How to Split 401(K) in Divorce?

1 min readLast updated October 31, 2023by Rachel Carey

Find out what happens to your 401(k) in divorce proceedings should you and your partner decide to separate permanently.


  • A former spouse is entitled to 401(k) distributions. 

  • A qualified domestic relations order (QDRO) determines a 401(k) split in divorce.  

  • 401(k) distributions might be exempt from the 10% early withdrawal penalty. 

  • Regulated financial advisors can help you to protect your 401(k). 

What happens to my 401(k) in a divorce? 

For many Americans, the 401(k) plan they contribute to at work is one of their most important assets.  

However, with almost 50% of American marriages ending in divorce, if you split up, your respective 401(k)s will feature in your financial agreement whether you work out the agreement yourselves or the court determines it for you.  

This is not surprising, as a retirement savings plan known as a 401(k) has tax advantages for the saver and provides them with a stable income later in life.  

One of the most important things to remember about your work-sponsored retirement plan is that you own your 401(k) individually. Your spouse does not share joint ownership of it with you, even if they are named as a beneficiary. The same applies to your spouse’s 401(k) – they own their plan individually. 

If you get divorced, the financial settlement may include the dividing of your assets, including your 401(k)s, along with individual holdings and jointly held assets. 401(k) in divorce is divided through a qualified domestic relations order (QDRO).  

How this happens is influenced by the state you live in, especially if you leave the division of your assets to a judge. If you live in a community property state – Arizona, California, Idaho, Louisiana, Nevada, New Mexico, Texas, Washington, and Wisconsin – the court will divide your marital assets 50/50. If you’ve contributed to your 401(k) since before marriage, the money contributed during that time will not be considered a marital asset.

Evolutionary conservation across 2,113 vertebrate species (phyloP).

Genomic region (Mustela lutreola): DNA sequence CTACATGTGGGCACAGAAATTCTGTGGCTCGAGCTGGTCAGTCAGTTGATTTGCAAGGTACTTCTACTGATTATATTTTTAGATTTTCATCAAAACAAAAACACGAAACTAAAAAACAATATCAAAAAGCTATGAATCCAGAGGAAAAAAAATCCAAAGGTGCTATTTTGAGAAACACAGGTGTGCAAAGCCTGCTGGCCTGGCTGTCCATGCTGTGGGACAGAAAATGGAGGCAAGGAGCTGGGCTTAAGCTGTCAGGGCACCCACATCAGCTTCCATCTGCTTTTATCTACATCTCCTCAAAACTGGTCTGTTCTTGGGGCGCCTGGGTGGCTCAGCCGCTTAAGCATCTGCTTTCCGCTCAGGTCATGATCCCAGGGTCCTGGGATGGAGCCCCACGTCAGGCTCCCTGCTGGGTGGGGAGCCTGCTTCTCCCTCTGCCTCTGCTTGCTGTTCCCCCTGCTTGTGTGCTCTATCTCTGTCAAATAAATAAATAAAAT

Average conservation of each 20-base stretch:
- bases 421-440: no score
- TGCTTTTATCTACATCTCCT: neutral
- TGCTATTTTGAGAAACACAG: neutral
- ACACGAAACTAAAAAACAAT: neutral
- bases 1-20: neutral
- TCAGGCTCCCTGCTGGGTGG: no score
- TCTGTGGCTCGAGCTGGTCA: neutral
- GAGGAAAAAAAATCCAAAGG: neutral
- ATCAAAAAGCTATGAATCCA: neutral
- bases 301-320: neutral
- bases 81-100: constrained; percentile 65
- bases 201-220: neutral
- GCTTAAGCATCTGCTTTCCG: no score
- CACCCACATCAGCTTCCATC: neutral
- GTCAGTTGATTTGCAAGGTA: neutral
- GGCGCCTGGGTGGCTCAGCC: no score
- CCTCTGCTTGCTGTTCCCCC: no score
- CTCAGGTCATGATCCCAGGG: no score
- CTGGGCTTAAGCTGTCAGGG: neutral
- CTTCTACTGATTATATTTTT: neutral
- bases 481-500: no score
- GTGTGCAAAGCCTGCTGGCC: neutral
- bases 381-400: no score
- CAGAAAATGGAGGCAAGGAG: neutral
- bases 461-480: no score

If you live in an equitable distribution state – all remaining states - the court will divide your assets in what it determines is an equitable manner. This may or may not be a 50/50 split. Learn more about how to split 401(k) in divorce with us. 

How long does it take to get 401(K) after divorce? 

For some spouses, one of the big questions around work-sponsored retirement plans when splitting is how long it takes to get 401(k) after divorce. The answer depends on which of the three basic options the spouse on the receiving end of a 401(k) distribution chooses or is awarded by the court.  

One option is to defer the distribution until the account owner retires. If you choose this option, you can either opt for a lump sum or regular payments. However, if you leave the money in the retirement account, you will need to start taking required minimum distributions (RMDs) from age 70 ½ to avoid penalties. 

Another option is to roll the assets over into your own qualified retirement savings plan. This happens via a direct transfer, and there’s no need for you to pay a penalty.  

A third option when dividing a 401(k) in divorce is to cash out your portion of the balance. While this offers easy access to money, it can come at a price. If you’re younger than 59 ½ at the time of your payout, you might need to pay a 10% early withdrawal penalty as well as income taxes. 

Speaking to a regulated financial advisor can help you make the best decision for getting 401(k) after divorce. We can connect you with a financial advisor you can trust. 

What is a qualified domestic relations order (QDRO)? 

If you get divorced, your assets will be divided with your spouse according to a qualified domestic relations order (QDRO).  

Let’s take a closer look at what a qualified domestic relations order is.